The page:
The U.S. Supreme Court has blocked the Biden administration’s Covid-19 vaccine-or-test mandate for large businesses, striking down an emergency temporary standard (ETS) from the Occupational Safety and Health Administration (OSHA) that had technically been in effect since Monday.

The court’s 6-3 decision, handed down Thursday, concluded the Biden administration overreached when it tried to force all businesses with more than 100 employees to require their workers to be vaccinated or submit to weekly Covid-19 tests. While OSHA does have the authority to regulate “work-related dangers,” contracting Covid-19 is not a risk specific to the workplace, the court’s conservative majority ruled.

The decision overturned a U.S. Court of Appeals ruling in December that lifted a temporary stay on the ETS, which OSHA first issued in November. The agency had updated its guidance and set new compliance deadlines of Jan. 10 for companies to implement a vaccine policy and Feb. 9 to comply with testing requirements for unvaccinated employees.

With Thursday’s ruling, businesses are once again on their own to decide whether to require their employees be vaccinated as a condition of employment.

“Although Covid-19 is a risk that occurs in many workplaces, it is not an occupational hazard in most. Covid-19 can and does spread at home, in schools, during sporting events, and everywhere else that people gather. That kind of universal risk is no different from the day-to-day dangers that all face from crime, air pollution, or any number of communicable diseases,” the decision said. “Permitting OSHA to regulate the hazards of daily life—simply because most Americans have jobs and face those same risks while on the clock—would significantly expand OSHA’s regulatory authority without clear congressional authorization.”

The decision went on to say OSHA might still be able to regulate Covid-19 in the workplace under certain conditions, like in a laboratory that studies live Covid-19 viruses or in cramped or crowded spaces where the risk of contracting the virus is greater.

“But the danger present in such workplaces differs in both degree and kind from the everyday risk of contracting Covid-19 that all face,” the decision read. “OSHA’s indiscriminate approach fails to account for this crucial distinction—between occupational risk and risk more generally—and accordingly the mandate takes on the character of a general public health measure, rather than an ‘occupational safety or health standard.’”

It is conceivable the Biden administration could reconfigure its vaccine-or-test mandate to apply to a narrower subset of workplaces, but its effectiveness would be dulled the longer such a rule took to be put into effect. This OSHA rule had the advantage of already being in place, albeit for just a few days.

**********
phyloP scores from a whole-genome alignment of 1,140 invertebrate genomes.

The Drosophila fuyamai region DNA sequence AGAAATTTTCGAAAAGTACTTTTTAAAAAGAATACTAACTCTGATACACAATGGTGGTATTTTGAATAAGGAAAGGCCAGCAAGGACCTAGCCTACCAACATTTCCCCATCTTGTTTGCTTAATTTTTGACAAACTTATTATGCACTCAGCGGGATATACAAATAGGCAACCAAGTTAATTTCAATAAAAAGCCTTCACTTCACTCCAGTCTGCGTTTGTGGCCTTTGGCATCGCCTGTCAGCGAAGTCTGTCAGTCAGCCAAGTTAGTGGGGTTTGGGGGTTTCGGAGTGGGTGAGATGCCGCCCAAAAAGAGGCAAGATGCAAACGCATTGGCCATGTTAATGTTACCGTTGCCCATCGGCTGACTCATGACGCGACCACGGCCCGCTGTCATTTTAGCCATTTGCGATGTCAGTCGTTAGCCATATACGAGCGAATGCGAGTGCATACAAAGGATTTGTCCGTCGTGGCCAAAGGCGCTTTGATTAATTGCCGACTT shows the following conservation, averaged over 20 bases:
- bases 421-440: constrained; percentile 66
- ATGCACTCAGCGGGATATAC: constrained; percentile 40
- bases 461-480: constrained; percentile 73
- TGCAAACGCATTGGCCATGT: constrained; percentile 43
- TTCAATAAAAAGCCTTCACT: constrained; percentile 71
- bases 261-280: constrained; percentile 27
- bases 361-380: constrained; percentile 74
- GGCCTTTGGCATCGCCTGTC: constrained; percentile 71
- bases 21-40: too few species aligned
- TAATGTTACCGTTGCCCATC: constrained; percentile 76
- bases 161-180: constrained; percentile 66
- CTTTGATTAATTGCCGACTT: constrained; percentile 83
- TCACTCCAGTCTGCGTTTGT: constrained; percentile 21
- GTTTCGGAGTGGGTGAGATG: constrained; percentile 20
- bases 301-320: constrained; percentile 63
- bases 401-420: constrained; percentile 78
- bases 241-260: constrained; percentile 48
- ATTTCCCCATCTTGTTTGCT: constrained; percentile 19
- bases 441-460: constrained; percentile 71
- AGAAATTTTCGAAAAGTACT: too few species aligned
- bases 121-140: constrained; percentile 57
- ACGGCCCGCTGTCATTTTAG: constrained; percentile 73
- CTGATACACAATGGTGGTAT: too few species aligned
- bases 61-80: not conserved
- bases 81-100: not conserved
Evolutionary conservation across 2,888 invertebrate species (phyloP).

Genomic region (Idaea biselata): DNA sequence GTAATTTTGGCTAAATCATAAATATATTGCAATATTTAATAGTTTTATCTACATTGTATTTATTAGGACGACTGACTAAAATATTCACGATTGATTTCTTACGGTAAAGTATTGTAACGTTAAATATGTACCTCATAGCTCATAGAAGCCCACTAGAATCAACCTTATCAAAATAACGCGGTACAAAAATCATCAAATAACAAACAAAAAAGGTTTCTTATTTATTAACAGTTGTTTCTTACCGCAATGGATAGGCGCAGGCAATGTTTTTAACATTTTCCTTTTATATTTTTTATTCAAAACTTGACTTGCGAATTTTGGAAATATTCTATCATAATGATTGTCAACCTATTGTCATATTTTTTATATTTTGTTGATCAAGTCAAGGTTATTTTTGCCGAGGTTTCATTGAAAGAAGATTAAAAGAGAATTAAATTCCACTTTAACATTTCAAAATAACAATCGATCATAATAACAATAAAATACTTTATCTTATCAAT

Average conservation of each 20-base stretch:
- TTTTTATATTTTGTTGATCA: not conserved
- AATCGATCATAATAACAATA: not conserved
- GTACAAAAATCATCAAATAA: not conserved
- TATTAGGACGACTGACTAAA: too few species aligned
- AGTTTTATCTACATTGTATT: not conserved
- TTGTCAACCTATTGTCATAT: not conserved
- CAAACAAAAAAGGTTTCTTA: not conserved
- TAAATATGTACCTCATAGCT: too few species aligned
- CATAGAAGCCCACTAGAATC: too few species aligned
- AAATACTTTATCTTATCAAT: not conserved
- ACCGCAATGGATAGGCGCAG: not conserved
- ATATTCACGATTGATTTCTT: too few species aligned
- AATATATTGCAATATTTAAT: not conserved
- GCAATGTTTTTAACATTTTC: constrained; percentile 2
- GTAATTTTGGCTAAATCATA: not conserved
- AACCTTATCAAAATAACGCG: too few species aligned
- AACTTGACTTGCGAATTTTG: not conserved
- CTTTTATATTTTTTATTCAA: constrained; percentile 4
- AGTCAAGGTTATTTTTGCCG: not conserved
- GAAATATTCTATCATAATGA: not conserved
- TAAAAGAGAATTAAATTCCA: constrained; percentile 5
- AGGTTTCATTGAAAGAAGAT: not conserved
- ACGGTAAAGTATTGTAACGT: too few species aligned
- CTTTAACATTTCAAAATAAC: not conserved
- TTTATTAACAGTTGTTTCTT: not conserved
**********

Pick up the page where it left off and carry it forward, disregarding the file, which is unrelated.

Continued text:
“I am disappointed that the Supreme Court has chosen to block common-sense life-saving requirements for employees at large businesses that were grounded squarely in both science and the law,” said President Joe Biden in a statement. “… [I]t is now up to states and individual employers to determine whether to make their workplaces as safe as possible for employees and whether their businesses will be safe for consumers during this pandemic by requiring employees to take the simple and effective step of getting vaccinated.”

The Supreme Court, in a separate 5-4 decision, approved a vaccine mandate for healthcare workers whose employers receive Medicare or Medicaid payments. While there is room for workers who receive religious exemptions to sidestep the mandate, there is no testing provision for unvaccinated employees under the plan approved by the court.

The court ruled facilities which provide medical care paid for at least in part with federal dollars—including “hospitals, nursing homes, ambulatory surgical centers, hospices, rehabilitation facilities, and more”—have a responsibility to ensure their employees are not passing Covid-19 on to their patients.

As a condition of receiving federal dollars, these workplaces pledge to “maintain and enforce an ‘infection prevention and control program designed … to help prevent the development and transmission of communicable diseases and infections,’” the decision said, quoting a regulation promulgated by the Department of Health and Human Services. Large numbers of unvaccinated healthcare workers might also discourage some patients from seeking medical care, the decision said.

In the case of the vaccine mandate for healthcare workers, the court said Congress “has authorized the Secretary (of Health and Human Services) to impose conditions on the receipt of Medicaid and Medicare funds that ‘the Secretary finds necessary in the interest of the health and safety of individuals who are furnished services.’” A vaccine mandate for healthcare workers falls within that authority, the court ruled.

“After all, ensuring that providers take steps to avoid transmitting a dangerous virus to their patients is consistent with the fundamental principle of the medical profession: first, do no harm,” the court said. “It would be the ‘very opposite of efficient and effective administration for a facility that is supposed to make people well to make them sick with Covid–19.’”

“Today’s decision by the Supreme Court to uphold the requirement for healthcare workers will save lives,” said Biden. “… We will enforce it.”